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Comment: So Is Mac OS X. (Score 3, Informative) 50

by tlambert (#49621669) Attached to: The BBC Looks At Rollover Bugs, Past and Approaching

So Is Mac OS X.

I converted time_t to 64 bits on 64 bit systems (which include the most recent iPhones) as part of the changes for 64 bit binary support on the G5 when I wrote the 64 bit binary loader support into exec/fork/spawn, and again as part of UNIX Conformance. It's basically been fixed since Tiger.

Comment: Not a big increase in complaints (Score 2) 513

by pavon (#49613967) Attached to: Recruiters Use 'Digital Native' As Code For 'No Old Folks'

At the same time, age discrimination complaints have spiraled upward, according to the Equal Employment Opportunity Commission, with 15,785 claims filed in 1997 compared to 20,588 filed in 2014.

In 17 years the number of complaints went up by 30%. However according to the Census Bureau, the number of "Mathematical and Computer Science" workers increased by 150% between 1997 and 2012 (from 1.3 Million to 3.3 Million). The number of job postings likely scaled similarly, so the complaints per posting actually went down.

Source:
http://www.census.gov/prod/3/9...
http://www.census.gov/compendi...

Comment: Re:This again? (Score 2) 471

by tlambert (#49598625) Attached to: New Test Supports NASA's Controversial EM Drive

It is very hard to believe that they are going to send a propulsion system into space without a clear understanding of how it works.

We send drivers on the road every day who don't have a clear idea how cars work.

Knowing how something works is nice, but not knowing how it works won't diminish its utility, so long as it *does*.

We use gravity daily to generate hydroelectric power. Ask a group of physicists how gravity works. We have the math for it, but we don't have the story of it. Either way, the lights come on when the water weight is converted from potential to kinetic energy, and we are still damned if we know the mechanism of conversion. If we did, we'd al be riding around on hoverboards.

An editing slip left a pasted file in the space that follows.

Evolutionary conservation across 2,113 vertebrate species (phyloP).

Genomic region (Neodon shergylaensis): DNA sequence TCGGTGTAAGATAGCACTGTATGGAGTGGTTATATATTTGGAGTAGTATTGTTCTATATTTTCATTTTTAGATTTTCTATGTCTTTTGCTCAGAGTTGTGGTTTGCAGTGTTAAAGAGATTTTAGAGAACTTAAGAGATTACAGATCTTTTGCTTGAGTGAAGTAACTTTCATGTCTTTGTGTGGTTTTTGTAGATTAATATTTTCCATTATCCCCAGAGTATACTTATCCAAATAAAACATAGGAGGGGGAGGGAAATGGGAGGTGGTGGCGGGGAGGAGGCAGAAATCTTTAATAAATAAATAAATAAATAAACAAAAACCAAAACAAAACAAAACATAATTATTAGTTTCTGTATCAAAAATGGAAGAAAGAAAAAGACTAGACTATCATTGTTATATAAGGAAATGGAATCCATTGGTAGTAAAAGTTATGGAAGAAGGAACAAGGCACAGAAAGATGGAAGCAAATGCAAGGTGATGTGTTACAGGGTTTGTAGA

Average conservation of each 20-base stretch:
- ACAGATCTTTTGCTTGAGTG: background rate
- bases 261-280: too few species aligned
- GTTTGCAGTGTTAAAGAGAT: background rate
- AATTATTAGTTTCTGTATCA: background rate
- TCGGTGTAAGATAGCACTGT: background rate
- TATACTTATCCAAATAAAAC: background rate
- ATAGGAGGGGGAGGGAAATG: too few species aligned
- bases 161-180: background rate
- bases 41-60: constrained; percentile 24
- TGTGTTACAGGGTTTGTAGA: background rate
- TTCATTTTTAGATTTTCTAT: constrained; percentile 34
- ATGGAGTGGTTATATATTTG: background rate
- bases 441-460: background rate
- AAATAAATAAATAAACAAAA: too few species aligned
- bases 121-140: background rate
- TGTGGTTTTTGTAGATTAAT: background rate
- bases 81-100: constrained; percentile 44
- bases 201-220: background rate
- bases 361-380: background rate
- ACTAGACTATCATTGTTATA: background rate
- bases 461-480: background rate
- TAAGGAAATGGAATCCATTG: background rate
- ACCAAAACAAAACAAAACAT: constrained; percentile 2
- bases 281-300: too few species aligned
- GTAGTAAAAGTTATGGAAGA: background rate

Comment: Re:That's not a riot. (Score 1) 141

by tlambert (#49598555) Attached to: Can Riots Be Predicted By Social Media?

I think you're just latching on to insurrection because it has fewer negative connotations which is basically linguistic pathos. I find this type of meaningless rhetoric to be counter productive.

You are incorrect. The difference between a riot and an insurrection is that, for an insurrection, I'm perfectly happy bringing in the National Guard and shooting the assholes.

A rebellion can be either violent resistance or open resistance. For violent resistance: bring in the national guard. For merely open resistance: put them on national television, and hear what they have to say. Occupy Wall Street was an open resistance rebellion; Rosa Parks was open resistance rebellion; Mahatma Gandhi was open resistance rebellion. The Serbian events which ousted Slobodan Miloevi was open resistance rebellion. Birmingham, Alabama and Selma, Alabama during the U.S. Civil rights movement was open resistance rebellion.

If it's just a riot, you handle it with local policing.

A thing is what a thing is indifferent to whatever you call it. I can call something great a pile of shit or I can call a pile of shit something great... it is still going to be itself.

But involuntary manslaughter, manslaughter, third degree murder, second degree murder, and first degree murder are all murder, aren't they?

So it shouldn't matter what we call it: if we have the death penalty for first degree murder, we should have the same penalty for involuntary manslaughter, because "A thing is what a thing is indifferent to what you call it"... right?